The Rise of Rosé

Three newly released wine books explore rosé and show its popularity is here to stay.

Photo courtesy of Pixabay.

You know a trend has come full circle when you find it printed on Old Navy merchandise. While shopping at the store last weekend, I found both a T-shirt and tote bag with the motto “Rosé All Day” written in a light, delicate pink color. Later, while perusing the clearance racks at DSW, I came across slip-on sneakers stamped with “Rosé” on one foot, and “All Day” on the other.

Over the last few years, rosé’s popularity has been steadily growing—and it shows no signs of stopping. According to research by the Nielson Co., sales of rosé in the U.S. grew by 56 percent last year.

Of course, Old Navy and DSW aren’t the first to capitalize on the rise of rosé wine. I’ve seen everything from cell phone covers to candles and nail polish flaunting the “Rosé All Day” motto. There’s also the online shop entirely devoted to rosé-lifestyle merchandise, Yes Way Rosé, which first started as an Instagram account (@yeswayrose) dedicated to sharing a passion for rosé. The account now has more than 41,000 followers.

I’ll admit that I love rosé, but not enough to wear it. I prefer to show my dedication by drinking it, celebrating it for the beautiful beverage it is.

Photo courtesy of publisher.

So does Victoria James, the 26-year-old New York sommelier whose book, Drink Pink: A Celebration of Rosé, was published earlier this month. In it, James explores her own unabashed elation for rosé, its history and the regions that produce it, America’s recent obsession with drinking pink, as well as the difference between quality, well-made rosés and those sweet bottles of White Zinfandel. To prove that the wide array of rosé styles are truly versatile, James offers rosé cocktail recipes, as well as snacks and sides to accompany an open bottle.

The 128-page book is full of wonderful illustrations, drawn by James’s boyfriend, Lyle Railsback, including labels and colorful maps, and a particularly charming depiction of Ernest Hemingway admiring a glass of pink wine. It’s possibly the most unpretentious wine book I’ve ever read (and I’ve read a lot)—a book for the most passionate rosé enthusiasts and beginner wine lovers alike.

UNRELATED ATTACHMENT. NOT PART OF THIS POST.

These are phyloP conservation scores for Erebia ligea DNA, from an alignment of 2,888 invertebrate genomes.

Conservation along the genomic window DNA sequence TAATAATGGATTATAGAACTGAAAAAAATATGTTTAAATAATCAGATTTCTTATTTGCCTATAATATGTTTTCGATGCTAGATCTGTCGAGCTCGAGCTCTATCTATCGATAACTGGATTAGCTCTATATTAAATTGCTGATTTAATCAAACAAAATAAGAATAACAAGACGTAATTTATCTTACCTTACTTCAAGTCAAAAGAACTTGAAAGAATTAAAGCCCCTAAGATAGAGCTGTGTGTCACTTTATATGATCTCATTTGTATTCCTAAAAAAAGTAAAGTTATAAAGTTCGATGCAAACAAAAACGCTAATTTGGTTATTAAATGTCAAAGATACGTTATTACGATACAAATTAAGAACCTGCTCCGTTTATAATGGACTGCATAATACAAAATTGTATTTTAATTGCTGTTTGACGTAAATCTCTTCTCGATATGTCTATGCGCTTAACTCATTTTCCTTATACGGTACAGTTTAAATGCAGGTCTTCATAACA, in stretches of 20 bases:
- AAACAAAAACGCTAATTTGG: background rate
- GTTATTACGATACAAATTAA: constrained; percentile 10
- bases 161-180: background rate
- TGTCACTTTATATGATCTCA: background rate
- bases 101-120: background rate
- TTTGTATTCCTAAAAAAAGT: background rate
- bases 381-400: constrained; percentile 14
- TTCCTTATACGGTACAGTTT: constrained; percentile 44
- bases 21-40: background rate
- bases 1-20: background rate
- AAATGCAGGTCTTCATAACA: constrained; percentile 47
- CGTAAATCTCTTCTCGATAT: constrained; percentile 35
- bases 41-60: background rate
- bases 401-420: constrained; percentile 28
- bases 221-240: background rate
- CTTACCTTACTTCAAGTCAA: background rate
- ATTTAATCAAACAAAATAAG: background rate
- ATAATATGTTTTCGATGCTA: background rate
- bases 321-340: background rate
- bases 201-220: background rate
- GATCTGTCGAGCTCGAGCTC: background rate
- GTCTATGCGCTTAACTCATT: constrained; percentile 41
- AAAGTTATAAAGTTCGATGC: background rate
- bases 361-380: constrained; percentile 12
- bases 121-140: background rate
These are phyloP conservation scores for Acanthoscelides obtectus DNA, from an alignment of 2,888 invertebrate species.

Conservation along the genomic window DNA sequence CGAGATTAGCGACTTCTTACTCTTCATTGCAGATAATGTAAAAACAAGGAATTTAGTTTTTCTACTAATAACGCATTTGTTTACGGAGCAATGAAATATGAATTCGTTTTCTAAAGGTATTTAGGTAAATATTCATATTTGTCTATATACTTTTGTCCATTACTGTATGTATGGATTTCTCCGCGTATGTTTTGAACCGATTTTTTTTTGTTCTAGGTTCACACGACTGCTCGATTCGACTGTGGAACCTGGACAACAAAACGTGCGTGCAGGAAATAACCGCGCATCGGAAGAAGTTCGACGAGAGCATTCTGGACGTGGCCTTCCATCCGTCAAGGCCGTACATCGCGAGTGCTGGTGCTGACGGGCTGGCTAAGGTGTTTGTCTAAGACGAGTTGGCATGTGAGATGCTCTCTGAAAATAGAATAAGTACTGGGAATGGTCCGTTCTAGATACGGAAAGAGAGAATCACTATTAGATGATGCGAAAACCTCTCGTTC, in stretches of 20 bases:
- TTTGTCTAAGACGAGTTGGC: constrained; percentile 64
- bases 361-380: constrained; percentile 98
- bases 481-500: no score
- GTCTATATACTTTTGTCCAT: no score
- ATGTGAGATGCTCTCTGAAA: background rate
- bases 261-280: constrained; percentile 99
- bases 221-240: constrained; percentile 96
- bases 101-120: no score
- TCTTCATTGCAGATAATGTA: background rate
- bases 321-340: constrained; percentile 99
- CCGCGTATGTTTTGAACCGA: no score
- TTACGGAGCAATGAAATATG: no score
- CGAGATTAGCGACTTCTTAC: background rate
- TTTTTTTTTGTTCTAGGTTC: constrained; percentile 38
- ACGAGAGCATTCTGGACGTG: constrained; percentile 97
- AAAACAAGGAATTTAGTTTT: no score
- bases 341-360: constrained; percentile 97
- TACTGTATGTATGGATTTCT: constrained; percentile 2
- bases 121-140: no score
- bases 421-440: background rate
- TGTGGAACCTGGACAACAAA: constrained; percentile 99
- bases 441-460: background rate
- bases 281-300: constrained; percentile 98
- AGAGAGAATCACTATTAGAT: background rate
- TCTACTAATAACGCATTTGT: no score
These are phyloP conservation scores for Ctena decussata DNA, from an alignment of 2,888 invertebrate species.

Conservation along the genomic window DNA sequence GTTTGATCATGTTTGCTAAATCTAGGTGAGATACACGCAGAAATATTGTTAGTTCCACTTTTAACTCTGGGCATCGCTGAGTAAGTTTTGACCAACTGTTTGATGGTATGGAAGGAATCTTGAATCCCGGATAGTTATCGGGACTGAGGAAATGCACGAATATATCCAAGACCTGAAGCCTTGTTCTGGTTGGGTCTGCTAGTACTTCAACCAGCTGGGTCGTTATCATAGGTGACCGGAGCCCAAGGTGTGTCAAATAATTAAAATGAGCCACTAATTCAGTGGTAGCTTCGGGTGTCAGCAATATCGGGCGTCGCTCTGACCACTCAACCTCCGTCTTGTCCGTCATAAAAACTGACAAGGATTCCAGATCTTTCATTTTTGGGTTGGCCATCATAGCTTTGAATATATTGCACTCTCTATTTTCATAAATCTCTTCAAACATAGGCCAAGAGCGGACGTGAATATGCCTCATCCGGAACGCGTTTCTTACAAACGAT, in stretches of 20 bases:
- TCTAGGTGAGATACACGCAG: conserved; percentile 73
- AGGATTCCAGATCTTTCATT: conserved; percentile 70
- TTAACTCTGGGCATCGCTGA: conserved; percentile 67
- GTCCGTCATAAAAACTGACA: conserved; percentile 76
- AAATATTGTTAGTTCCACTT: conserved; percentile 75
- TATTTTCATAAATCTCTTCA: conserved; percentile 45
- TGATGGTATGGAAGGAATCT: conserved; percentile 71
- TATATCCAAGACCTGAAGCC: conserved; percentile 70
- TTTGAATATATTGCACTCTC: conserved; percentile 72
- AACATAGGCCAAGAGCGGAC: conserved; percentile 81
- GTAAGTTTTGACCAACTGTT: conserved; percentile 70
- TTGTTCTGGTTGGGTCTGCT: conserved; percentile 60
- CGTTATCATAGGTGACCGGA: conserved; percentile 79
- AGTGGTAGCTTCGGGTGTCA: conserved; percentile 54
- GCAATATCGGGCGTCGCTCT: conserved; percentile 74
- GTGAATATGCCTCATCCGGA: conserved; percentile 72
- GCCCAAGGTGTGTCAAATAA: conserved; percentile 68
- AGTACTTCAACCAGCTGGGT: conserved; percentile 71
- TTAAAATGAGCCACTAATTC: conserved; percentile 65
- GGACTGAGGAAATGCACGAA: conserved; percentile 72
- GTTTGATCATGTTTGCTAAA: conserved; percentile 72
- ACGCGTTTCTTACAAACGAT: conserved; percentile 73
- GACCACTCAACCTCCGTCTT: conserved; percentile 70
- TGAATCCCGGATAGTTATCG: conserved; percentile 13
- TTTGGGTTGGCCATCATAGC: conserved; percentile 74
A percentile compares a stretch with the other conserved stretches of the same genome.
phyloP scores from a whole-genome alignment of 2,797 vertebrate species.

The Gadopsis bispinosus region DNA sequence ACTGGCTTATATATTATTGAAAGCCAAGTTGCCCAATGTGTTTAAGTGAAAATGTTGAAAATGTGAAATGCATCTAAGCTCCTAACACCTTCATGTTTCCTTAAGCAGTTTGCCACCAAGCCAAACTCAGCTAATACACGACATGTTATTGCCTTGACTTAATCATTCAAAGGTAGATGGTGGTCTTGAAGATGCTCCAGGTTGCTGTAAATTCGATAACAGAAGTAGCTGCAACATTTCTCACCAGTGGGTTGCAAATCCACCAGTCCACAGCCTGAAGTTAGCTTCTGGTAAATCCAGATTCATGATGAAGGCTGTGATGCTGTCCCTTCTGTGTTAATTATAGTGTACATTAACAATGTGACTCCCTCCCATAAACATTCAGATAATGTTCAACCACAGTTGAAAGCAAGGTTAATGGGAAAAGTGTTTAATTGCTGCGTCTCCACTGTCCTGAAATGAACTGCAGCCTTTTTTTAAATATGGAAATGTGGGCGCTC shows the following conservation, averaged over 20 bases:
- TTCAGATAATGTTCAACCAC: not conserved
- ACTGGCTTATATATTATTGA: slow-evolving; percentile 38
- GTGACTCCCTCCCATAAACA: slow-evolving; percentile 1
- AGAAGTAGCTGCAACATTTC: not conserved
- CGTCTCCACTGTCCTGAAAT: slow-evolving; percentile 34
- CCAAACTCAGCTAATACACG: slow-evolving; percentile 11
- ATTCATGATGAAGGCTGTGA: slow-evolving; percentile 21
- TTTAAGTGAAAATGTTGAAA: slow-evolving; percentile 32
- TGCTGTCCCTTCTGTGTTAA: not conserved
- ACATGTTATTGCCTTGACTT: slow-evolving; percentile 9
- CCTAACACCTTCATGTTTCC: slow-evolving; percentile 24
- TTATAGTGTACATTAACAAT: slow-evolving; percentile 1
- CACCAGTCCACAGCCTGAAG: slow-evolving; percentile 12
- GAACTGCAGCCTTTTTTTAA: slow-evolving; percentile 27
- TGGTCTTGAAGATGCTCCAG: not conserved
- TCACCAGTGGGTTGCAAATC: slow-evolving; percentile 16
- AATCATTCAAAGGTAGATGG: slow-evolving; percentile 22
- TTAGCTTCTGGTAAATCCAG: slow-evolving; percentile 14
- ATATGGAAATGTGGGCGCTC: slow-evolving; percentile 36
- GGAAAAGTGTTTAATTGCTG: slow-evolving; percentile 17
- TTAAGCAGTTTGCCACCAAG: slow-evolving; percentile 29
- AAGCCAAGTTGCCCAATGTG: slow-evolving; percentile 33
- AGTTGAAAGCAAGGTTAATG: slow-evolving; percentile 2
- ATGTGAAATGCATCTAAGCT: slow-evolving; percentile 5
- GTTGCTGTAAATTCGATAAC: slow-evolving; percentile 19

James’s Drink Pink is just one of several rosé books published this spring, a clear sign that rosé’s popularity is here to stay. Others include wine journalist Katherine Cole’s Rosé All Day, which is more of an encyclopedia and reference guide for buying specific bottles of rosé, and Master of Wine Jennifer Simonetti-Bryan’s general guide to rosé, Rosé Wine: The Guide to Drinking Pink.

This summer, scoop up one of these rosé books, and cool off with a glass of one of these recommended wines in hand:

Domaine de Fontsainte Gris de Gris 2016, $15
Corbières, France

An elegant and serious rosé with notes of strawberries, watermelon rind and ruby red grapefruit, with a refreshing chalky minerality on the finish.

Gérard Bertrand Côte des Roses 2016, $16
Languedoc, France

A soft, pale pink rosé that is fresh and bright and smells like a bowl of wild strawberries. Great as an aperitif.

Corte Gardoni Bardolino Chiaretto 2016, $15
Veneto, Italy

A light and lively rosé with cranberry aromas and tart, vibrant acidity and spices on the palate. A perfect poolside wine.

Balletto Vineyards Rosé of Pinot Noir 2016, $18
Russian River Valley, California

Deeper pink in color, this fruity and floral rosé is full of flavors of spiced cherries, tangerine juice and strawberries.

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